Playing Pickleball? Here Are 5 Tips for Avoiding Injuries
By: Houston Methodist The Woodlands Hospital | Published 11/21/2022
In case you've somehow missed it, pickleball has gone mainstream.
The recreation — a cross between tennis and ping pong that features paddles, a Wiffle ball and an outdoor court — has been dubbed "the fastest growing sport in America" by The Economist. Schools are adding it to P.E. classes. Leonardo DiCaprio told Vanity Fair he plays every single day.
Little wonder: Pickleball is not just good exercise, it's a social sport that's fairly easy for anyone to pick up.
"It's a sport with a relatively small learning curve," says Dr. Bobby Song, a sports medicine physician at Houston Methodist and frequent pickleball player. "You don't have to practice for hours and hours to be able to hit a decent shot. There is also a big pick-up culture which brings people together."
Dr. Song adds that "the scoring system is not especially complicated; the ball is a Wiffle ball, which doesn't pick up as much spin — making the bounce more predictable; and the paddle is more forgiving, so new players inexperienced in racket sports can quickly learn how to make good contact with the ball."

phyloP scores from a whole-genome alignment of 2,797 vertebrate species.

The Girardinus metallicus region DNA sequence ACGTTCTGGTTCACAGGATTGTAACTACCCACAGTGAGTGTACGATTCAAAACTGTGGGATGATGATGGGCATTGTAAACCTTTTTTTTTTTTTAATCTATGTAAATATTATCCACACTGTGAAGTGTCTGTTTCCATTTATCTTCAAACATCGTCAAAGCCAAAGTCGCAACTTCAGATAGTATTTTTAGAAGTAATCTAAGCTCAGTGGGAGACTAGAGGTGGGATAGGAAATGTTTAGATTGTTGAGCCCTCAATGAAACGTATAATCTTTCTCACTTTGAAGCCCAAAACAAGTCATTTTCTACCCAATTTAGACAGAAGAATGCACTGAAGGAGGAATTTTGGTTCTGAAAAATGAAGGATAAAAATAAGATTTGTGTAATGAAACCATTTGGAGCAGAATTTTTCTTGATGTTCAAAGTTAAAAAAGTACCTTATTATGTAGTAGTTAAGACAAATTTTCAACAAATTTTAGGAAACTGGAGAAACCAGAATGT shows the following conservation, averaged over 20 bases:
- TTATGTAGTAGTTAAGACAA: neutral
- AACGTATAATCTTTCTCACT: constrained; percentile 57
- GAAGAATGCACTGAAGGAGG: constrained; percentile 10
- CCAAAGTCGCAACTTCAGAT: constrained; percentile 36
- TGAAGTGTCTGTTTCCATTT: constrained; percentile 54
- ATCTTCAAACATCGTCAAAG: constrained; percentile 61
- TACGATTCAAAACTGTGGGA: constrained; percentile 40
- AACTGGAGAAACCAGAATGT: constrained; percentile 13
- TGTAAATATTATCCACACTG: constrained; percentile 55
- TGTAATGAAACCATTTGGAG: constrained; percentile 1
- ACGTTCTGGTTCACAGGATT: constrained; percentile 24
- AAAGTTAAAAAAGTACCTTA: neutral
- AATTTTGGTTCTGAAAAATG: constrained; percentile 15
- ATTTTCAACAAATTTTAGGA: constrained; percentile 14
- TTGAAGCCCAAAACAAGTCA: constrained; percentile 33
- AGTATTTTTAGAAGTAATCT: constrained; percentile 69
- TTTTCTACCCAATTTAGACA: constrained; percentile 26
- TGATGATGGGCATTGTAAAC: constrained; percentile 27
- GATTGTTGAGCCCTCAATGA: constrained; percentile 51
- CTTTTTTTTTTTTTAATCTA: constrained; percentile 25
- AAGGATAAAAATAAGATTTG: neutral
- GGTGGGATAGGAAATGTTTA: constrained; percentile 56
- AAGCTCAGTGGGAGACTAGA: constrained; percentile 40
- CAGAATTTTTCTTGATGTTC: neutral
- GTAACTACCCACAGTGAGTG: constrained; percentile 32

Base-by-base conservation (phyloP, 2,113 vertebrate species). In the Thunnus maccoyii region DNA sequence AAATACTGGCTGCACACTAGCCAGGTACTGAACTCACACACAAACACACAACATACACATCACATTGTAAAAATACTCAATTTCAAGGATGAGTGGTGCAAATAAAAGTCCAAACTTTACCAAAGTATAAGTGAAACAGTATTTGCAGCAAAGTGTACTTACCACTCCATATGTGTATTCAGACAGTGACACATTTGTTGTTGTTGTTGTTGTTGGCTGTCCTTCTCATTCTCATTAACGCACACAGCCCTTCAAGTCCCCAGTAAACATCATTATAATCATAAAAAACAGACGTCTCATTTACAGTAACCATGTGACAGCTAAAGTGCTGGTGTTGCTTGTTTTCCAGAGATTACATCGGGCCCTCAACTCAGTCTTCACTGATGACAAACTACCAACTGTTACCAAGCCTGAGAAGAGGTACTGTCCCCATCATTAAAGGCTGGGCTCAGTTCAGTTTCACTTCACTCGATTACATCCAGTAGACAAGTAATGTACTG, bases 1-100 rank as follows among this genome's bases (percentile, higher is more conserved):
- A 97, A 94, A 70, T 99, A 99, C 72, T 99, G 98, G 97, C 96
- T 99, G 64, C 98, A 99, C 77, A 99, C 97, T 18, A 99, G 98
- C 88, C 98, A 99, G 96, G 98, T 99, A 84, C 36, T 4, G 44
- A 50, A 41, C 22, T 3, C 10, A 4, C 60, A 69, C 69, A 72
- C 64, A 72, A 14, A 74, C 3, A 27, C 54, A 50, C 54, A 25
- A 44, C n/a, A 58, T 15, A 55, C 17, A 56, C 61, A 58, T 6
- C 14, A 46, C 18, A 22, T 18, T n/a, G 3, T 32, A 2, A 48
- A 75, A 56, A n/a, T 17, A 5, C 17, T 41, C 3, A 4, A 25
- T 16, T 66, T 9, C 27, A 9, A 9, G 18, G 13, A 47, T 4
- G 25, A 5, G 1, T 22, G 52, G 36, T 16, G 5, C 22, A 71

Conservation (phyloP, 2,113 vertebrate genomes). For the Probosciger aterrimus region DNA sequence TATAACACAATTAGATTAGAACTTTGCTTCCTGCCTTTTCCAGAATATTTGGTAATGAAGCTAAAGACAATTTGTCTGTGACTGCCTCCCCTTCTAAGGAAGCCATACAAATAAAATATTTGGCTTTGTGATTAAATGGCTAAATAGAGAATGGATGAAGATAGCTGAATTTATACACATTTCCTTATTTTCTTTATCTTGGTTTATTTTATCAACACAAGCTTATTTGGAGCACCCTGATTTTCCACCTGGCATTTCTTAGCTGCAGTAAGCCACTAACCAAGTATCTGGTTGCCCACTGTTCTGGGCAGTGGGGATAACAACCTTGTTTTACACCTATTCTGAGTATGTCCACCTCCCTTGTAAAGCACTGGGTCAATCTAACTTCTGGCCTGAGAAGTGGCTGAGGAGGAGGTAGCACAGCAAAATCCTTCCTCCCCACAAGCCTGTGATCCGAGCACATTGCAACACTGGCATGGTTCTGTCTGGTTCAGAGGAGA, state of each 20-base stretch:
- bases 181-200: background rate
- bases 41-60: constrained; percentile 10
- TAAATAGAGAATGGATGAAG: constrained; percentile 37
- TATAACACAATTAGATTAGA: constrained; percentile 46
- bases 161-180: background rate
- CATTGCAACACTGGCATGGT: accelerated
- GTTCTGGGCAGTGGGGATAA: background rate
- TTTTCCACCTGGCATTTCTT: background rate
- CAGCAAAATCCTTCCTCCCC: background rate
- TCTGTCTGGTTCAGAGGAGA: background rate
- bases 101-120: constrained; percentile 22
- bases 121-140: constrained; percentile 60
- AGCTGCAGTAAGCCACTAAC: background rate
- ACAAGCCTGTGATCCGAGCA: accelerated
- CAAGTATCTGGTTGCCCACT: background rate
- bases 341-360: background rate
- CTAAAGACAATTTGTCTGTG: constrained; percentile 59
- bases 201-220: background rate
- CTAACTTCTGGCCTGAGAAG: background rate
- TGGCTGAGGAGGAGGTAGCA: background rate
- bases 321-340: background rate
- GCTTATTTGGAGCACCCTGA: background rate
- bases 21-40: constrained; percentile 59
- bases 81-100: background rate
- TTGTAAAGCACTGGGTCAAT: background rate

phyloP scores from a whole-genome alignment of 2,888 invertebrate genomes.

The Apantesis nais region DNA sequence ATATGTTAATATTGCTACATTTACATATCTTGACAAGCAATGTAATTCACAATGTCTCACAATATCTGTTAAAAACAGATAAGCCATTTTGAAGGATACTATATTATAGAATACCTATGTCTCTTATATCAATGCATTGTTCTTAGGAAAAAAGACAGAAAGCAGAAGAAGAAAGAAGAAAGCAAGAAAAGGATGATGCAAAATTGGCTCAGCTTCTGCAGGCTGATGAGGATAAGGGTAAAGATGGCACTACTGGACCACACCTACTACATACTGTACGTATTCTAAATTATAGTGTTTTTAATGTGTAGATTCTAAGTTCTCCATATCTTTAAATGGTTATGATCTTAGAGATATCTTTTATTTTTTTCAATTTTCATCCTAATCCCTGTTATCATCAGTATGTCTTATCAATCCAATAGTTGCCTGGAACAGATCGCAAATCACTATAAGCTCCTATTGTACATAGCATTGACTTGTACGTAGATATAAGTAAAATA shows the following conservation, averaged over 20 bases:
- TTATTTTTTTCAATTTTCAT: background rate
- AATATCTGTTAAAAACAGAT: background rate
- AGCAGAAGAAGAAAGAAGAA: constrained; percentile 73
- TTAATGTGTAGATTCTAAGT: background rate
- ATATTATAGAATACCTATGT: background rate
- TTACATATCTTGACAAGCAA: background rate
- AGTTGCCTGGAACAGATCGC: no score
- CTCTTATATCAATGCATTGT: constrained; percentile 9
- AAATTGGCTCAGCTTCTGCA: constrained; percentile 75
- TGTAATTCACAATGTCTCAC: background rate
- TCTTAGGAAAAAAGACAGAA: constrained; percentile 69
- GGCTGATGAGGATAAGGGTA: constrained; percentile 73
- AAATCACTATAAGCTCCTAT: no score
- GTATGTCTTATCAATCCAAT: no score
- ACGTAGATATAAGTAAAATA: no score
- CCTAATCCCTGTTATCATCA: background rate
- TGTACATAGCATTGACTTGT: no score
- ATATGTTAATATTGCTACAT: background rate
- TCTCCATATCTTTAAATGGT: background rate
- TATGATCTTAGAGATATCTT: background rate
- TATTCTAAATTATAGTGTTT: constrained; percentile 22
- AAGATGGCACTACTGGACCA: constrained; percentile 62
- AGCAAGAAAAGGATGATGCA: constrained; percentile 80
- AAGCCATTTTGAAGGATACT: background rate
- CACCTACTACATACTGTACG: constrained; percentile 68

That said, the increasing popularity has come with a correspondingly higher number of doctors' visits. Injuries are possible in any sport. Pickleball is no exception.
"I think the No. 1 reason there are so many injuries in pickleball stems from its broad appeal," says Dr. Song. "The average person — regardless of age or athletic ability — can just pick up a paddle and play, not considering that they may not be conditioned or ready for that kind of rigor on the body."
Despite this, Dr. Song still encourages anyone interested in pickleball to join in on this social sports phenomenon, so long as players understand the injuries that can occur and how to prevent them.
Common pickleball injuries and why they happen
"Because the sport appears easy to pick up, it is common for players to overexert themselves," says Dr. Song.
He adds that the ease of playing can lead to other bad habits as well, such as a lesser emphasis on proper technique and footwork. Both can predispose a person to both acute and overuse injuries.
"In my experience, the most common pickleball injuries involve the knees and lower back," says Dr. Song. "These areas of the body are particularly prone to injury for a few reasons, including the quick start-stop nature of the game, frequent bending due to the low bounce height of the ball and a smaller court size that means more sudden changes in direction."
The potential injuries that can occur in the legs or lower back include:
- Calf strains and tears